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Open Access Highly Accessed Research article

Novel genome polymorphisms in BCG vaccine strains and impact on efficacy

Andrea S Leung1, Vanessa Tran1, Zuowei Wu2, Xuping Yu3, David C Alexander1, George Fu Gao4, Baoli Zhu2* and Jun Liu1*

Author Affiliations

1 Department of Molecular Genetics, University of Toronto, 1 King's College Circle, Toronto, Ontario, Canada

2 Joint Center for Microbial Genomics, Institute of Microbiology, Chinese Academy of Sciences, Beijing, PR China

3 Department of Veterinary Medicine, College of Animal Sciences, Zhejiang University, Hangzhou, PR China

4 Center for Molecular Immunology, Institute of Microbiology, Chinese Academy of Sciences, Beijing, PR China

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BMC Genomics 2008, 9:413  doi:10.1186/1471-2164-9-413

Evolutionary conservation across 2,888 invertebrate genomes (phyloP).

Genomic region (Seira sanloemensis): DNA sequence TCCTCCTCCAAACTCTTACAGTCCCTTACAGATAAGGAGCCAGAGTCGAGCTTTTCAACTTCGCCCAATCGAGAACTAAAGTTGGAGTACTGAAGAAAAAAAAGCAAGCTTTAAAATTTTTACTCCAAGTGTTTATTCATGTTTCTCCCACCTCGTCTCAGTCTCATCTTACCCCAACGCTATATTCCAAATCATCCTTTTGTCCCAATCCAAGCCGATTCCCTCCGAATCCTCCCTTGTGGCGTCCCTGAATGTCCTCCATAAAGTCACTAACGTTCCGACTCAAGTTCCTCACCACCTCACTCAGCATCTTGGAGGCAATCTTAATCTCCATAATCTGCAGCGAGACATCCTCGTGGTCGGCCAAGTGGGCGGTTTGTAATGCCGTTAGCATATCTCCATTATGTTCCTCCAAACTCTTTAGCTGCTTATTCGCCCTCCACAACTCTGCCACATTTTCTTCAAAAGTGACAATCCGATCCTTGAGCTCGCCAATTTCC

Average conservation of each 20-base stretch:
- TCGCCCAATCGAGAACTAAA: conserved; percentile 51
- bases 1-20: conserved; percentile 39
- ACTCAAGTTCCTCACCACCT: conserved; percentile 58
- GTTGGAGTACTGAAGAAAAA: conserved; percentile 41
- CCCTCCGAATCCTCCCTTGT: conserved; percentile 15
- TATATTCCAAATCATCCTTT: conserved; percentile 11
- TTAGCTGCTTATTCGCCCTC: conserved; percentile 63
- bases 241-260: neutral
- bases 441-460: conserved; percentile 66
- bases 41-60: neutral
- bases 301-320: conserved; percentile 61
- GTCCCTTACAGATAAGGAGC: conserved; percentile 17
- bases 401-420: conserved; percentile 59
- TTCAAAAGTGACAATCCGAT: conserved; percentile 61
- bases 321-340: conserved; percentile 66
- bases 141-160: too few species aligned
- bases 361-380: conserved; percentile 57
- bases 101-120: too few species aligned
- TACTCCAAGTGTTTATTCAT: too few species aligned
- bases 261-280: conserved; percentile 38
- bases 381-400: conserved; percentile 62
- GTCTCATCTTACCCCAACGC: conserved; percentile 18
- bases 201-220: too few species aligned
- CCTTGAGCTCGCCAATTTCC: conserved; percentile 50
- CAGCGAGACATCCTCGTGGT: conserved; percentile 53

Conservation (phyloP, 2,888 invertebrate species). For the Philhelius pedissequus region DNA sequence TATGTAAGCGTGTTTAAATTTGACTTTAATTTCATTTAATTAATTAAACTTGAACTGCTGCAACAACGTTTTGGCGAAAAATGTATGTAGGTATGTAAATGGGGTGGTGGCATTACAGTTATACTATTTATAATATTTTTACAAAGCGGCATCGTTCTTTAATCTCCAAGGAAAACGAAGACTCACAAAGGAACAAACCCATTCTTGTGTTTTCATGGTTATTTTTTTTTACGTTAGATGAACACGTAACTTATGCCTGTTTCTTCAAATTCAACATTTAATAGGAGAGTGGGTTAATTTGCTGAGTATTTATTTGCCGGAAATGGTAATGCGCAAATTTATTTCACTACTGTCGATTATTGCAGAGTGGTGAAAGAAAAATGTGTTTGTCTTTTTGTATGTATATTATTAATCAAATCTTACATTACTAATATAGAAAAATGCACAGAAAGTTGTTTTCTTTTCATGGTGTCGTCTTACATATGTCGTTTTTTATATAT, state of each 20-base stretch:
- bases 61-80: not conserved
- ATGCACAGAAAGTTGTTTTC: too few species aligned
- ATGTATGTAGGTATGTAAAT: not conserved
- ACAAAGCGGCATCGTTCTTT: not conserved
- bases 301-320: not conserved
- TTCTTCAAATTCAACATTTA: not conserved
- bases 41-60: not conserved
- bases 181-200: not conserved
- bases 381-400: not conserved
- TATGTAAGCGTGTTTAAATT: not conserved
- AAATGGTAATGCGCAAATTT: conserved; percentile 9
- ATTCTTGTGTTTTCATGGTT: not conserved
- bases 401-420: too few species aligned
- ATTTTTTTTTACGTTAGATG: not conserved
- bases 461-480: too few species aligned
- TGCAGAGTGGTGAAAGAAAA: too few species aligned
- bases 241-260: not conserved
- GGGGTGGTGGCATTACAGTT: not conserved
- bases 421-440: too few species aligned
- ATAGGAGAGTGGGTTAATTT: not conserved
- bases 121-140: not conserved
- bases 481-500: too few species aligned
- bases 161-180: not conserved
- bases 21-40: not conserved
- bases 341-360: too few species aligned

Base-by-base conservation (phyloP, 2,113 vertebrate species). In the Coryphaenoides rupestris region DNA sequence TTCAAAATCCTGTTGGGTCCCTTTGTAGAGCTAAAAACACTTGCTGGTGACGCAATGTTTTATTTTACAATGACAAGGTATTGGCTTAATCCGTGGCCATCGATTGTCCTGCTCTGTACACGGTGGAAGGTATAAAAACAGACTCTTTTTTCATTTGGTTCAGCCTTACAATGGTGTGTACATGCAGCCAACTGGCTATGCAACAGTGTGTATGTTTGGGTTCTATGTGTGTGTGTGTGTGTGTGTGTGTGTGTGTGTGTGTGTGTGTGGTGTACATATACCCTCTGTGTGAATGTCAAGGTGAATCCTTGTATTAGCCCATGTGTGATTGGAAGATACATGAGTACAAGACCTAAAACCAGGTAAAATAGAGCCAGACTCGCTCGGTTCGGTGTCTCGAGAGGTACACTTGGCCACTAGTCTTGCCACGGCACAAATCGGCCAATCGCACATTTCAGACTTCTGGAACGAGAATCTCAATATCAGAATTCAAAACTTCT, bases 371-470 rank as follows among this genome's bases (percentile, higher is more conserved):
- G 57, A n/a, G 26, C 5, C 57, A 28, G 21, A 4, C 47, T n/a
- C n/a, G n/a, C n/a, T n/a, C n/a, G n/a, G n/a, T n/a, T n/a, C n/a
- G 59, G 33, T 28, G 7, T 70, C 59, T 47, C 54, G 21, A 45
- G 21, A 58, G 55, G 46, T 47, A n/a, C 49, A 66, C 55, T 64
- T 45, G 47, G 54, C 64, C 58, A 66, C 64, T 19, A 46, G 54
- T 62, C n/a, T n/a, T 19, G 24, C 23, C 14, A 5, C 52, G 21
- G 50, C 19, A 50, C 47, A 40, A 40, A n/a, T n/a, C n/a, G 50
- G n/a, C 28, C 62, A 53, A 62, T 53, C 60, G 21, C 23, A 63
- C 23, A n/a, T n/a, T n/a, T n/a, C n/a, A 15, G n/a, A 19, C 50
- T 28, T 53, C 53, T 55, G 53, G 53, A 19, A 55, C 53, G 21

Published: 15 September 2008

Abstract

Bacille Calmette-Guérin (BCG) is an attenuated strain of Mycobacterium bovis currently used as a vaccine against tuberculosis. Global distribution and propagation of BCG has contributed to the in vitro evolution of the vaccine strain and is thought to partially account for the different outcomes of BCG vaccine trials. Previous efforts by several molecular techniques effectively identified large sequence polymorphisms among BCG daughter strains, but lacked the resolution to identify smaller changes. In this study, we have used a NimbleGen tiling array for whole genome comparison of 13 BCG strains. Using this approach, in tandem with DNA resequencing, we have identified six novel large sequence polymorphisms including four deletions and two duplications in specific BCG strains. Moreover, we have uncovered various polymorphisms in the phoP-phoR locus. Importantly, these polymorphisms affect genes encoding established virulence factors including cell wall complex lipids, ESX secretion systems, and the PhoP-PhoR two-component system. Our study demonstrates that major virulence factors are different among BCG strains, which provide molecular mechanisms for important vaccine phenotypes including adverse effect profile, tuberculin reactivity and protective efficacy. These findings have important implications for the development of a new generation of vaccines.